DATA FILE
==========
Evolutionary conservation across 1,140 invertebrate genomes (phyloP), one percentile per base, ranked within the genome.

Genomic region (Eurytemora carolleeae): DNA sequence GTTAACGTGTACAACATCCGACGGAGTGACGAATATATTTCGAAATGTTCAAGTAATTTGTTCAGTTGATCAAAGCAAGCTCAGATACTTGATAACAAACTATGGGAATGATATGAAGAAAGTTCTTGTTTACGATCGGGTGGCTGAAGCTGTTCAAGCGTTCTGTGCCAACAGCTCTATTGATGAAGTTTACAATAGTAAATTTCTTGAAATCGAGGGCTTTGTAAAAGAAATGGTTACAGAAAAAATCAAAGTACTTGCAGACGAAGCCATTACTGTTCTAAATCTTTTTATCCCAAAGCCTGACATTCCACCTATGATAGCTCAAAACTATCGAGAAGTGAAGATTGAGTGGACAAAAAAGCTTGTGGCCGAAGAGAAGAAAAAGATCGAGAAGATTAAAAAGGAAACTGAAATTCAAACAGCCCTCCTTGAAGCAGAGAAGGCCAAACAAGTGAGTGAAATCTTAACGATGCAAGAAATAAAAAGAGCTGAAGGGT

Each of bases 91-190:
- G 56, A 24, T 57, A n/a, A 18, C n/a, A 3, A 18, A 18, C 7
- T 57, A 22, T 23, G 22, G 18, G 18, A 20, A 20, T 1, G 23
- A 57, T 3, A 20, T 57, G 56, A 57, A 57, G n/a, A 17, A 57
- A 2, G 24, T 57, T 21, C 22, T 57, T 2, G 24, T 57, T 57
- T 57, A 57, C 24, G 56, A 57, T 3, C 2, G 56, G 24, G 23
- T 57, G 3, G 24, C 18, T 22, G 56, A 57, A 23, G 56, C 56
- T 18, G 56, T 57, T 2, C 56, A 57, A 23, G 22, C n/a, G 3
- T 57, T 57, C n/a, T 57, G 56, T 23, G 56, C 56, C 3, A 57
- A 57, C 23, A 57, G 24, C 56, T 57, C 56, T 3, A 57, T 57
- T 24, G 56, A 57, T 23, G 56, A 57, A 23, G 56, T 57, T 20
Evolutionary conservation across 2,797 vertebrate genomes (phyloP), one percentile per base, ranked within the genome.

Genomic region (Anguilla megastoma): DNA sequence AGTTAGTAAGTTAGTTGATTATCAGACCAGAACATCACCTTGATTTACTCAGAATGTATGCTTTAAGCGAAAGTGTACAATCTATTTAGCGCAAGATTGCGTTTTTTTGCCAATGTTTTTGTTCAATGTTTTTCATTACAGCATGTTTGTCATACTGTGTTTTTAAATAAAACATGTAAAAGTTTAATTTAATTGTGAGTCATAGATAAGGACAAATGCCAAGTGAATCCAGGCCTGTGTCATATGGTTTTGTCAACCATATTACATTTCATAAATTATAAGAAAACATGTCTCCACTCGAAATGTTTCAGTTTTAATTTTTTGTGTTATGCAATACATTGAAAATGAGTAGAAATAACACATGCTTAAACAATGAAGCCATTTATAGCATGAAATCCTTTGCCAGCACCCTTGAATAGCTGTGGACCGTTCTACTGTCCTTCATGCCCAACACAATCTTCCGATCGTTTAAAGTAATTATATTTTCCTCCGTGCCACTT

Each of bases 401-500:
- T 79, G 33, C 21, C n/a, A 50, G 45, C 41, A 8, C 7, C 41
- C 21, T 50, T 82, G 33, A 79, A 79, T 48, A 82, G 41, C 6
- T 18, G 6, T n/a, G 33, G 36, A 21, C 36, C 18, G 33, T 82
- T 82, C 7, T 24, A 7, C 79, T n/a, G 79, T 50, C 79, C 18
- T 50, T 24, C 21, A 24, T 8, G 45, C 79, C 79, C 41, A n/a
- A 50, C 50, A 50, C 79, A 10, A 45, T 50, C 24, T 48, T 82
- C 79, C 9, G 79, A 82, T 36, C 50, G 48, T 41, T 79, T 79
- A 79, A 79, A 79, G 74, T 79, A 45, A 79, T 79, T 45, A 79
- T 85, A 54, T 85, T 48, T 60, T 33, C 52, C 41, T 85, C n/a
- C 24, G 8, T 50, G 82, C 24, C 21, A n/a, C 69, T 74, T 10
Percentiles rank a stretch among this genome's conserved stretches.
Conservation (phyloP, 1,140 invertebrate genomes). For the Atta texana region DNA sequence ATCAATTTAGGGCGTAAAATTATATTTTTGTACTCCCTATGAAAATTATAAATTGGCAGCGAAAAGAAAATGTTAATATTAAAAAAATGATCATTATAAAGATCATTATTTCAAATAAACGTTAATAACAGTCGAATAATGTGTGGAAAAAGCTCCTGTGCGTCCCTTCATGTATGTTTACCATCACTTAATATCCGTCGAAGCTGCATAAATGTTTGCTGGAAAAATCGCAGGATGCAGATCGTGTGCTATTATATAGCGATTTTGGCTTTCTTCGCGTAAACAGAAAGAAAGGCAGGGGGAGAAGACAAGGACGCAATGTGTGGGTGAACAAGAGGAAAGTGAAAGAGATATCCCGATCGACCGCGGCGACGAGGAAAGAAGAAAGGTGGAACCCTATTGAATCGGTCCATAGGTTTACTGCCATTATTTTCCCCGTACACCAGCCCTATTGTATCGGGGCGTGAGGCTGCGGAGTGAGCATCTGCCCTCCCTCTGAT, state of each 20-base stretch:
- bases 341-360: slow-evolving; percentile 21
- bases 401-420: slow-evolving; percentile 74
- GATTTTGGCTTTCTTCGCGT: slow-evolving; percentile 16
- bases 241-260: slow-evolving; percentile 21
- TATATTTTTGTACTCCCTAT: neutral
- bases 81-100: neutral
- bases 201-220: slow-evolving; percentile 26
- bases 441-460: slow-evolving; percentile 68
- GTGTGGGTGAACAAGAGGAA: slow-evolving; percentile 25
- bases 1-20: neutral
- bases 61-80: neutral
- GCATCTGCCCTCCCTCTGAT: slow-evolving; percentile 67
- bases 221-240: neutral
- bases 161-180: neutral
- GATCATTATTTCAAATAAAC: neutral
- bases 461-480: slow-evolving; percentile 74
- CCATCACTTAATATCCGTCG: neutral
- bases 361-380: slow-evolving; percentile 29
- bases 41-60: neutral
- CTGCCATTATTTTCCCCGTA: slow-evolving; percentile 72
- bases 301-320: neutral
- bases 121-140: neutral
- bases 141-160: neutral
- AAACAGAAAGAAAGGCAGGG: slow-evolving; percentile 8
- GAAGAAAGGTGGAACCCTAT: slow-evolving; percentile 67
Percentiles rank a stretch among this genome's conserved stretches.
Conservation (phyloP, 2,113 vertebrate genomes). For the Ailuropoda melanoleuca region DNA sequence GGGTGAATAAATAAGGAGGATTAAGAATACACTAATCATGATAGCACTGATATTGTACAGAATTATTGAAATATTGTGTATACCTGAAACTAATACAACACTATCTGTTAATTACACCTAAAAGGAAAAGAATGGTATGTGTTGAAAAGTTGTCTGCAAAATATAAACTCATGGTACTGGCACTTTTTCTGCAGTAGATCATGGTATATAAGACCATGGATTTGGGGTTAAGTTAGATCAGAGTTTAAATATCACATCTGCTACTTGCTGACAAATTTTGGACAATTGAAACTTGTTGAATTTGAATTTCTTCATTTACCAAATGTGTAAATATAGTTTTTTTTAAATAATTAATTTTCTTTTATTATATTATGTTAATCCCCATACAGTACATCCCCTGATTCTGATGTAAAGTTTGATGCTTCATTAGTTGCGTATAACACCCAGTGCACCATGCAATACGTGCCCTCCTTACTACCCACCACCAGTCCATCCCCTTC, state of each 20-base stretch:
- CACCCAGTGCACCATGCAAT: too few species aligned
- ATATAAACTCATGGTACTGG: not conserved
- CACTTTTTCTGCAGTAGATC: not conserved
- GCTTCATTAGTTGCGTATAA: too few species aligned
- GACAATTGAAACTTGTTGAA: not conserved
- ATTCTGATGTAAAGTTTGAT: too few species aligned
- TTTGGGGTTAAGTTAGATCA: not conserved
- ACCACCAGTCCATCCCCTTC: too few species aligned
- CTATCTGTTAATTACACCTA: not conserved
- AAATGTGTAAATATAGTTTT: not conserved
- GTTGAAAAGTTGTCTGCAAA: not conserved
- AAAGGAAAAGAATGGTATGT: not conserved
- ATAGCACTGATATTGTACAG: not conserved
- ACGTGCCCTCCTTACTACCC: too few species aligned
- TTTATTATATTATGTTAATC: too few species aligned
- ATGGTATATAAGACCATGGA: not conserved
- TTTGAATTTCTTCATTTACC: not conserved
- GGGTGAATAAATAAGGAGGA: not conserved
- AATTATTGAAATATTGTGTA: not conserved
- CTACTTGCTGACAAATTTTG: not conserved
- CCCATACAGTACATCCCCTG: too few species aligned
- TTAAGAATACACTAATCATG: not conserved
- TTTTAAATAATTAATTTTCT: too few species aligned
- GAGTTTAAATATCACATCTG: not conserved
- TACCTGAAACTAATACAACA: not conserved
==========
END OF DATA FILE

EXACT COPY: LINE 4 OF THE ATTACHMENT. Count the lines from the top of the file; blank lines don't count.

- G 56, A 24, T 57, A n/a, A 18, C n/a, A 3, A 18, A 18, C 7